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Dmitri Shostakovich and the Symphony No. 1

Dmitri Dmitriyevich Shostakovich (September 25, 1906 –August  9,  1975) was a Soviet Russian composer and pianist and a prominent figure of 20th century music who was born in Saint Petersburg, Russia, the second of three children of Dmitri Boleslavovich Shostakovich and Sofiya Vasilievna Kokoulina.  Dmitri was a child prodigy as a pianist and composer, his talent becoming apparent after he began piano lessons with his mother at the age of nine.   In 1918, he wrote a funeral march in memory of two leaders of the Kadet party, murdered by Bolshevik sailors, and in 1919, at the age of 13, he was allowed to enter the Petrograd Conservatory, then headed by Alexander Glazunov.  Shostakovich studied piano with Leonid Nikolayev after a year in the class of Elena Rozanova, composition with Maximilian Steinberg, and counterpoint and fugue with Nikolay Sokolov, with whom he became friends, and  attended Alexander Ossovsky’s history of music classes.   His first major musical achievement was the First Symphony, premiered 1926, written as his graduation piece at the age of nineteen.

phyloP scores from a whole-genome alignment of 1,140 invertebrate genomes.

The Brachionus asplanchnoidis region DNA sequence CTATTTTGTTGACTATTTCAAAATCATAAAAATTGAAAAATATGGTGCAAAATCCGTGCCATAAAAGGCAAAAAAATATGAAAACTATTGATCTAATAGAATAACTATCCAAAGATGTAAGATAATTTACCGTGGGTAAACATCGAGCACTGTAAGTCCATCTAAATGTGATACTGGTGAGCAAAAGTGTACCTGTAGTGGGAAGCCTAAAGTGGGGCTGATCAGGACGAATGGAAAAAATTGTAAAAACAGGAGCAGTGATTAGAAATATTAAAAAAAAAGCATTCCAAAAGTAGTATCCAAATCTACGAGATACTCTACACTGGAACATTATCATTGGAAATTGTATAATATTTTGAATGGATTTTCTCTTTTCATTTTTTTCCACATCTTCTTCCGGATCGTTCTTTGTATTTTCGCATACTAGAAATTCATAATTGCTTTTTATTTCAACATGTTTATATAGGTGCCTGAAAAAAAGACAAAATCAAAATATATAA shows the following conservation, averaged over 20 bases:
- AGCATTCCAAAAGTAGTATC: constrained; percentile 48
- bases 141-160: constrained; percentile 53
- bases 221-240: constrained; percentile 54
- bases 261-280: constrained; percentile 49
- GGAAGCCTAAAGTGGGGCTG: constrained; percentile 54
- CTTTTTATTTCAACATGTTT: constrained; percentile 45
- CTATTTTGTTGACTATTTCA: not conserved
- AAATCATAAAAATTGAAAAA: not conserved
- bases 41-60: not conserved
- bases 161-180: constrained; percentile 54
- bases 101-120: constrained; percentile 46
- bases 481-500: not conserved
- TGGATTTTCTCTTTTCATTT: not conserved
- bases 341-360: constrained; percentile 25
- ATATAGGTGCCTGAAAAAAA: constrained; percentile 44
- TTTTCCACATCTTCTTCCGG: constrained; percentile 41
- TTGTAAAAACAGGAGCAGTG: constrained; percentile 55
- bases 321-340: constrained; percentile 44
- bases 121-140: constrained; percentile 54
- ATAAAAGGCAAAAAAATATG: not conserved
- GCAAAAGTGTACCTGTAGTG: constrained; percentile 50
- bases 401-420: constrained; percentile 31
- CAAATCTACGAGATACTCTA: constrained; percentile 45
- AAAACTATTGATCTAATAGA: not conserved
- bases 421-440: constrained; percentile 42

After graduation, Shostakovich initially embarked on a dual career as concert pianist and composer. He won an “honorable mention” at the First International Frederic Chopin Piano Competition in Warsaw in 1927. After the competition Shostakovich met the conductor Bruno Walter, who was so impressed by the composer’s First Symphony that he conducted it at its Berlin premiere later that year. Leopold Stokowski was equally impressed and gave the work its U.S. premiere the following year in Philadelphia and also made the work’s first recording.  Thereafter, Shostakovich concentrated on composition, and soon limited his performances primarily to those of his own works. In 1927 he wrote his Second Symphony (subtitled “To October”), a patriotic piece with a great pro-Soviet choral finale. Due to its experimental nature, as with the subsequent Third Symphony, the pieces were not critically acclaimed with the enthusiasm as granted to the First.  1927 also marked the beginning of Shostakovich’s relationship with Ivan Sollertinsky, who remained his closest friend until the latter’s death in 1944. Sollertinsky introduced the composer to the music of Gustav Mahler, which had a strong influence on his music from the Fourth Symphony onwards.